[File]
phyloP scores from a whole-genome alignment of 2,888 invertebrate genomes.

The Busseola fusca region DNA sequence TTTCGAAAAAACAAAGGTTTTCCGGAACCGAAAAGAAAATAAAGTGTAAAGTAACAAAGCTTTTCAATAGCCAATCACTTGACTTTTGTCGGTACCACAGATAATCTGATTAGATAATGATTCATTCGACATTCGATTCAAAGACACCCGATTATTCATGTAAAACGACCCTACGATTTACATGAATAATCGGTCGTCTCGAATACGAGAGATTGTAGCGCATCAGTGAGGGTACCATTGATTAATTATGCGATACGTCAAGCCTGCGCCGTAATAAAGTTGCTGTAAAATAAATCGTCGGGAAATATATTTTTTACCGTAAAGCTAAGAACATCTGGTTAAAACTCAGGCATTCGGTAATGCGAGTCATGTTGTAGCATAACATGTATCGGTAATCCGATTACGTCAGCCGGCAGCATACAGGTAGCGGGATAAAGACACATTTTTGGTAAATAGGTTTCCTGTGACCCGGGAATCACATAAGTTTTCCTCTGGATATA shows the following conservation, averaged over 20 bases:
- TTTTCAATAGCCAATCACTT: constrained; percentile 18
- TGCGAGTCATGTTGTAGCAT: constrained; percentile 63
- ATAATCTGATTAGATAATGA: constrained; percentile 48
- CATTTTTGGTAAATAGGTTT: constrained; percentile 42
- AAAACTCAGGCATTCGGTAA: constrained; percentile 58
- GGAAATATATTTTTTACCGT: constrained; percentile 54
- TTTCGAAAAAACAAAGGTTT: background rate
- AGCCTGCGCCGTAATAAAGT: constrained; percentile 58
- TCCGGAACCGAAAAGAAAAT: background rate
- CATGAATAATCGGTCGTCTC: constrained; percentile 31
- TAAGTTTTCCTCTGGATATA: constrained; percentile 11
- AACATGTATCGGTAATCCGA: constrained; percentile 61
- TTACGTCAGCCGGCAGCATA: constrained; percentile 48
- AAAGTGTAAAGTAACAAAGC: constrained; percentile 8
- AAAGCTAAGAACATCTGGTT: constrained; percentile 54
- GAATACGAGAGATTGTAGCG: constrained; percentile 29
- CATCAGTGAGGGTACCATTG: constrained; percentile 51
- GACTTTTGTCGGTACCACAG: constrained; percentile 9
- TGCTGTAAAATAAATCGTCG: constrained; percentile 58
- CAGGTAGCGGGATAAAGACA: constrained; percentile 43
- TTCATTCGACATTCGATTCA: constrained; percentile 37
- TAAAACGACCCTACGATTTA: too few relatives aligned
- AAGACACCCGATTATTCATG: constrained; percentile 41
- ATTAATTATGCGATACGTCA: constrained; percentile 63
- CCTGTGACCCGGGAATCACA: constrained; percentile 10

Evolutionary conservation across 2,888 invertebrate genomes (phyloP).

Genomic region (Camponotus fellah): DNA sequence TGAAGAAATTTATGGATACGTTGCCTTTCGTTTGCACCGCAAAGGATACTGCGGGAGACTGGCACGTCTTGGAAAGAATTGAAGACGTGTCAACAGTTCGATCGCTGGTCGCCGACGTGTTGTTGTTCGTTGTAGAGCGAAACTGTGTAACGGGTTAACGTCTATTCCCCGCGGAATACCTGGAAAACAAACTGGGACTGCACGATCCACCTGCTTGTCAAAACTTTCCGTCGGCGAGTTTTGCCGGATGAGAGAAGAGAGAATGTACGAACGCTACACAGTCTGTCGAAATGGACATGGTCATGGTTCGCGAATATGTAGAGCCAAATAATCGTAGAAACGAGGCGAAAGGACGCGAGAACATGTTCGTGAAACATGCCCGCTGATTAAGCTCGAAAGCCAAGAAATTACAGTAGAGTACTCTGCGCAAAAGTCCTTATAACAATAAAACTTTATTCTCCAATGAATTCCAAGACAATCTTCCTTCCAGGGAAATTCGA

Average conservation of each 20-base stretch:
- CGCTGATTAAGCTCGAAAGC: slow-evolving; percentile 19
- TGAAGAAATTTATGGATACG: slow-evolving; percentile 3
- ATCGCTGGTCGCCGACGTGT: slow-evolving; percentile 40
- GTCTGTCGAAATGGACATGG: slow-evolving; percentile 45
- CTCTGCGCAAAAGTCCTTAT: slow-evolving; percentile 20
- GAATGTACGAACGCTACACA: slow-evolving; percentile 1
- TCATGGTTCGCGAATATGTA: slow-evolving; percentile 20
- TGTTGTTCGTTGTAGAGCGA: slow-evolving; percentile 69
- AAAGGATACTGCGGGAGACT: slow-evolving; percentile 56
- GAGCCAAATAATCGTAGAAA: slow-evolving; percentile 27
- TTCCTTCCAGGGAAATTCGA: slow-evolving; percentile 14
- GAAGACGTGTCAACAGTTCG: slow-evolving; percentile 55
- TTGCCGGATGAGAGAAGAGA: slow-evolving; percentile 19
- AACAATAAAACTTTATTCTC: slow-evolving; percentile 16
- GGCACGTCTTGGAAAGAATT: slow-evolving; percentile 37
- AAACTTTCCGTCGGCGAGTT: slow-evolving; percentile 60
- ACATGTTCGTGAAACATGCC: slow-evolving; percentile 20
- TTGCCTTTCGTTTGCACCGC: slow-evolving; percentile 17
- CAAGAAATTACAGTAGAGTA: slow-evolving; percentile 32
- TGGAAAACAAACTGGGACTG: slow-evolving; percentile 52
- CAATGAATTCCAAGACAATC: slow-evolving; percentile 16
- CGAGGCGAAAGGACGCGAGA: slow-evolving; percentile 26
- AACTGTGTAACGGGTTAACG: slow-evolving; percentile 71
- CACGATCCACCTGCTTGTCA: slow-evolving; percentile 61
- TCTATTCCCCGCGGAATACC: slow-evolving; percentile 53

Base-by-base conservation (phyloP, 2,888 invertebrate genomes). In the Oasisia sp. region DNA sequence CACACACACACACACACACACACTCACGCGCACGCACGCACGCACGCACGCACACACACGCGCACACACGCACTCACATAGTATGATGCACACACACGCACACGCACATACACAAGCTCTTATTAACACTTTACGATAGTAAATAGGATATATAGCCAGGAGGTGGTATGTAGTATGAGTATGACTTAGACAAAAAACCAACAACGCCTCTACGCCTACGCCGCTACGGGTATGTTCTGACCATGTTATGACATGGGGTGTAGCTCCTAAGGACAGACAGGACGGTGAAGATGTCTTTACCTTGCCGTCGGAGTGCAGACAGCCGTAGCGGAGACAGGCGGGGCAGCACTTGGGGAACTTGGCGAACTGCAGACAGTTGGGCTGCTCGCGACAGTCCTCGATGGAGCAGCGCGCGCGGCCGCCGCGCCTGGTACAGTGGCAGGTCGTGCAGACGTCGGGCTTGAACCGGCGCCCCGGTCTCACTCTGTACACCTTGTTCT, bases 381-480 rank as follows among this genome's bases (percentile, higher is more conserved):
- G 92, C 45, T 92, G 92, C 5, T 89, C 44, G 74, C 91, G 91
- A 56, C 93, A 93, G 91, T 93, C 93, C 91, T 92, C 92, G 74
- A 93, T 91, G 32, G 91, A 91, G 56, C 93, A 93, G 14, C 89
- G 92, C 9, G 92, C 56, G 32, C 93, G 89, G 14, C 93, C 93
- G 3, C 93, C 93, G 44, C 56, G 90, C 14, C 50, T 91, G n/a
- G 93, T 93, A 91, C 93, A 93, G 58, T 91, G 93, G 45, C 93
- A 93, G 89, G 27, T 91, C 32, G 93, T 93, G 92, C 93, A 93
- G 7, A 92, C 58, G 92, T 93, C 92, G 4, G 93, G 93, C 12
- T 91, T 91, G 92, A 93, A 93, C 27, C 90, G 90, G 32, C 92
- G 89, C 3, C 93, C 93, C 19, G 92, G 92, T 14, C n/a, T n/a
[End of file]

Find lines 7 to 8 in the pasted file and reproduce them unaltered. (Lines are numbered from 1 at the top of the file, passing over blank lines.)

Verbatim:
- AAAACTCAGGCATTCGGTAA: constrained; percentile 58
- GGAAATATATTTTTTACCGT: constrained; percentile 54